How is your health board doing financially?

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How is each health board doing in terms of their budgets in Wales?

As they each reach the end of the financial year, an analysis of their own reports, and studies done by bodies such as the Wales Audit Office, reveal the pressures - even for those breaking even.

What is the picture?

"Significant financial challenges" although the budget deficit has reduced on the previous year.

It has failed to meet ambitious savings targets while facing more unplanned rises in costs and the Wales Audit Office has now recommended it sets "realistic" targets.

The health board said it was continuing to work with staff to make appropriate savings and to "redesign the way we deliver services to ensure they are of a high quality and within the resources we have available"

Pressure points:

  • Referral to treatment times - the Welsh Government could take back £5m it gave the health board to improve the times patients wait for hospital treatment, if these do not improve
  • A £60m estates backlog and £75m of equipment having reached the end of its economic life. It does not have an asset management strategy to help it prioritise within its very limited resources

What is the picture?

It is at a break-even point and was even at a £0.6m surplus at the end of February, although winter pressures may have an effect. Its three year recurring financial position shows a surplus.

What are the pressure points?

  • The health board is not immune from staffing issues. Expenditure for nursing, bank and agency staff increased in February. It remains "significant", specifically in relation to covering vacancies. Agency and locum spending totalled £36.6m in the first 11 months of 2017/18, up from £32.9m
  • The health board says, in terms of longer term sustainability, its strategy aims to "rebalance" hospital and out-of-hospital care to provide more care closer to home, where it can, and make better use of its workforce and financial resources

What is the picture?

Betsi has had long-term problems and is still in special measures. Auditors point to "significant financial challenges" - and say it needs to take a "transformational approach" to make the savings it needs to reduce the growing cumulative deficit.

The deficit in a three-year period has risen from £75.5m from 2014-17 to £85.3m between 2015-18.

Betsi has still managed to make £192m savings in the five years to 2017 but is still too reliant on short-term savings on an annual cycle, rather than taking a bigger picture approach.

The health board says it needs to make £45m of savings for the coming financial year and similar savings over the following three years.

It is looking at making better use of technology to reduce the amount of staff travel across a large geographical area. Small changes such as text reminders for appointments have helped bring significant savings, it says.

What are the pressure points?

  • "Significant issues" relating to a reliance on temporary staff and recruitment challenges, especially with specialists. Spending on agency staff peaked at £45m in 2016-17 but started to reduce this year. The health board says it has introduced an "intensive recruitment drive" and it could save £1m a month if it managed to fill all its vacant posts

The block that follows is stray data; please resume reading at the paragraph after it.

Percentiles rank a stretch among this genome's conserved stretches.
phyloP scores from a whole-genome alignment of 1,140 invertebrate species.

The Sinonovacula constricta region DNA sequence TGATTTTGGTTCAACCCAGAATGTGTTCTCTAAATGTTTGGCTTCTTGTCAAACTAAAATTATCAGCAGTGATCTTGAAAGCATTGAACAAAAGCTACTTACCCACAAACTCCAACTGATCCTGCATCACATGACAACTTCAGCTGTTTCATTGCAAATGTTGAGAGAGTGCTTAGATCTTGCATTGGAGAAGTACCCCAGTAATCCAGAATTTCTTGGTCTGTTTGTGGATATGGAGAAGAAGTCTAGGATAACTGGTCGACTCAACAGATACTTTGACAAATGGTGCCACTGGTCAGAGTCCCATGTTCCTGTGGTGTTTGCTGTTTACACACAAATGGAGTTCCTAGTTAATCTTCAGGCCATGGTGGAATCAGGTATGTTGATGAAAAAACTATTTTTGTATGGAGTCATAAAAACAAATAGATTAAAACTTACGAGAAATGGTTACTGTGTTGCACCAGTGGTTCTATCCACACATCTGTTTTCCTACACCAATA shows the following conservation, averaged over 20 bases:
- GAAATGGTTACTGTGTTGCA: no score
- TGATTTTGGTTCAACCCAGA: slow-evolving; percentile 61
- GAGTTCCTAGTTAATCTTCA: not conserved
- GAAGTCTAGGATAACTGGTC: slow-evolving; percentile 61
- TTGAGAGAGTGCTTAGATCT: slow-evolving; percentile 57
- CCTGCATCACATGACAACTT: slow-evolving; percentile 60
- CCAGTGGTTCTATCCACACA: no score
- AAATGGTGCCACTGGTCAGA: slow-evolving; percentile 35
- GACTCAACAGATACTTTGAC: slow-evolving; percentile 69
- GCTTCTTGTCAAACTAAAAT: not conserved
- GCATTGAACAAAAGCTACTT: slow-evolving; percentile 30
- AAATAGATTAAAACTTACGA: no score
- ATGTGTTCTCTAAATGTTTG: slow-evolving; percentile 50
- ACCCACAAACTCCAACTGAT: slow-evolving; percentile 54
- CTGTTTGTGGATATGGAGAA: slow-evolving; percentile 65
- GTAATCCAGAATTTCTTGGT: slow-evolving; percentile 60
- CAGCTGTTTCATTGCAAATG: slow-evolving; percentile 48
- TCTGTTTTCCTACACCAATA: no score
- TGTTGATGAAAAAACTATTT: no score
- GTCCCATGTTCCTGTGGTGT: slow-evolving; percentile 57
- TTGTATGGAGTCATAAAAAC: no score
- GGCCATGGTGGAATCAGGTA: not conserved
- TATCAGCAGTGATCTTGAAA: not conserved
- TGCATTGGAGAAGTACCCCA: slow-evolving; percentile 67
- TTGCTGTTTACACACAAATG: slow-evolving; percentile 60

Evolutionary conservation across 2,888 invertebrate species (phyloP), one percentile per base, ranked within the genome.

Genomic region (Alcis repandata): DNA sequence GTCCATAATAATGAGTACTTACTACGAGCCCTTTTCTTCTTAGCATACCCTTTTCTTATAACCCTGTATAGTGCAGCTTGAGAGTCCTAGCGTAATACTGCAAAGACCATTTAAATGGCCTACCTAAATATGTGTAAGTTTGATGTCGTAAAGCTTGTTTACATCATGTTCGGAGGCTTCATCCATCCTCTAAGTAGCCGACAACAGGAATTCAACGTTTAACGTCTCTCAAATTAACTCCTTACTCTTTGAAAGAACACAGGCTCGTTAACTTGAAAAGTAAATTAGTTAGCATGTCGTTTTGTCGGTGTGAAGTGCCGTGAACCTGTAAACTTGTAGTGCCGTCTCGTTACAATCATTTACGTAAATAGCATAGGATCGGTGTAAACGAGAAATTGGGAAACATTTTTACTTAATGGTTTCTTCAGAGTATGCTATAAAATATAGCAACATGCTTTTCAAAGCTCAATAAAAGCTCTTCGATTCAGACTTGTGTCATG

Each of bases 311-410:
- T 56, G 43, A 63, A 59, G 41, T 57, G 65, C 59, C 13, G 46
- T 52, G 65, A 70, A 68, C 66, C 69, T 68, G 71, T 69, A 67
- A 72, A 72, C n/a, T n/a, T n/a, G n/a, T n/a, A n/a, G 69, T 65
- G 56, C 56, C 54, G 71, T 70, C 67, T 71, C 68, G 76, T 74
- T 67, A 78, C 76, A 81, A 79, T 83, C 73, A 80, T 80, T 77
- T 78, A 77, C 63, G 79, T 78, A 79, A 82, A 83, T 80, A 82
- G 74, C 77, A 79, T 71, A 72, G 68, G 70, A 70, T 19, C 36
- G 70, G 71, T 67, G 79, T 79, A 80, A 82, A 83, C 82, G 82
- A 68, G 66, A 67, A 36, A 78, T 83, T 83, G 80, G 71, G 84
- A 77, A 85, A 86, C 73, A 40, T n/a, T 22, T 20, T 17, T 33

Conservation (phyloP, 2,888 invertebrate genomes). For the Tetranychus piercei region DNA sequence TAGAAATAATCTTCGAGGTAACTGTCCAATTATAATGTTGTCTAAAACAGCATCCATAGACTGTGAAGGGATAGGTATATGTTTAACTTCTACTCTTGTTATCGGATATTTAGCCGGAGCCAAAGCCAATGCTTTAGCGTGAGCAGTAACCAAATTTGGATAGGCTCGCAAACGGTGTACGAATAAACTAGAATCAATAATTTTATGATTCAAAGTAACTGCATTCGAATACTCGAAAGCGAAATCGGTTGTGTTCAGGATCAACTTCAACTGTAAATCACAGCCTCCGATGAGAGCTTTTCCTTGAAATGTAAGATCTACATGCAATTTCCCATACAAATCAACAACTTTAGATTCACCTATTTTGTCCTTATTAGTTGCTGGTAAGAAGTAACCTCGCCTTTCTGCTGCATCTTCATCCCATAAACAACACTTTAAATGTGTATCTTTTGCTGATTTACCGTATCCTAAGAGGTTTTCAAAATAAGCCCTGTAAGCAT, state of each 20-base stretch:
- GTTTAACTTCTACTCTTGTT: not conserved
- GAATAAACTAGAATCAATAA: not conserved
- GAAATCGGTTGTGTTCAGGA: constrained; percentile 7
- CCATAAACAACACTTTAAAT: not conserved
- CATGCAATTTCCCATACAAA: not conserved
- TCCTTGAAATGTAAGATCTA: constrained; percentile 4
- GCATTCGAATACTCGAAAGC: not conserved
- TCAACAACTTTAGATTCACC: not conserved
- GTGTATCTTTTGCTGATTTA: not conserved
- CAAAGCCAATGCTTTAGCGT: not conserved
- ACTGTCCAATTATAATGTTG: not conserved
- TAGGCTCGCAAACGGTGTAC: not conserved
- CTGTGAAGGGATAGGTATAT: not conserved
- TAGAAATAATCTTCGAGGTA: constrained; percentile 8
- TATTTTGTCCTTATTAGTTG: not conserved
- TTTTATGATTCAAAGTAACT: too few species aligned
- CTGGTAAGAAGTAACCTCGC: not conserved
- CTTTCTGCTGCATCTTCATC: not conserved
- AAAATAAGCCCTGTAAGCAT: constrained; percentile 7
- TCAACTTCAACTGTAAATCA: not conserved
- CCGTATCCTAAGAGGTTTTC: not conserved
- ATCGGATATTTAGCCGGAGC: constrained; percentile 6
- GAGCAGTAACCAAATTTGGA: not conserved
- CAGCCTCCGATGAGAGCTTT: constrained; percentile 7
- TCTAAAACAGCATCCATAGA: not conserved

• A £40.1m maintenance backlog with its ageing buildings

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What is the picture?

The health board appears to be getting to grips with financial issues, with the deficit now less than anticipated, and it is now expected that all areas will deliver within forecasted budgets.

Pay budgets continue to show "sound performance" - with an under spend in the year to date of £2.3m

Where are the pressure points?

A combined £16.3m overspend on agency, bank staff and overtime is greater than the under spend against staff vacancies, leading to an overall overspend on its nursing budgets

What is the picture?

There is a break-even position for this year but forecasts a recurring deficit going into 2018-19 of £4m. The health board says this is the starting point for its medium-term financial plan for the the next three years, aiming to break even again in a year's time.

Where are the pressure points?

  • Workforce pressures remain a challenge, with comparatively high spends on medical agency staffing
  • Non-recurring savings are increasing

What is the picture?

Hywel Dda's financial problems have been well documented recently and it is also poised to start a consultation on major changes to its hospital services. There remains a "significant challenge" to make inroads into its accumulated deficit.

What are the pressure points?

  • It has recruitment issues, resulting in the need for costly temporary medical staff. Significant challenges "still remain in key specialties" where finding alternatives to existing premium rate doctors is "extremely difficult". The board has negotiated a new contract for the supply of agency doctors which started last November
  • Planned care - there is a £8.2m overspend to date - due to pay, clinical services and supply

What is the picture?

Powys patients are treated in hospitals in neighbouring health boards, including over the border in England. The health board broke even in its three-year cycle.

What are the pressure points?

  • It delivered most of its £3.3m identified savings schemes and is "broadly on track" to deliver planned savings
  • It kept "a watchful eye" on bank and agency staffing costs, despite having around 30 nursing vacancies

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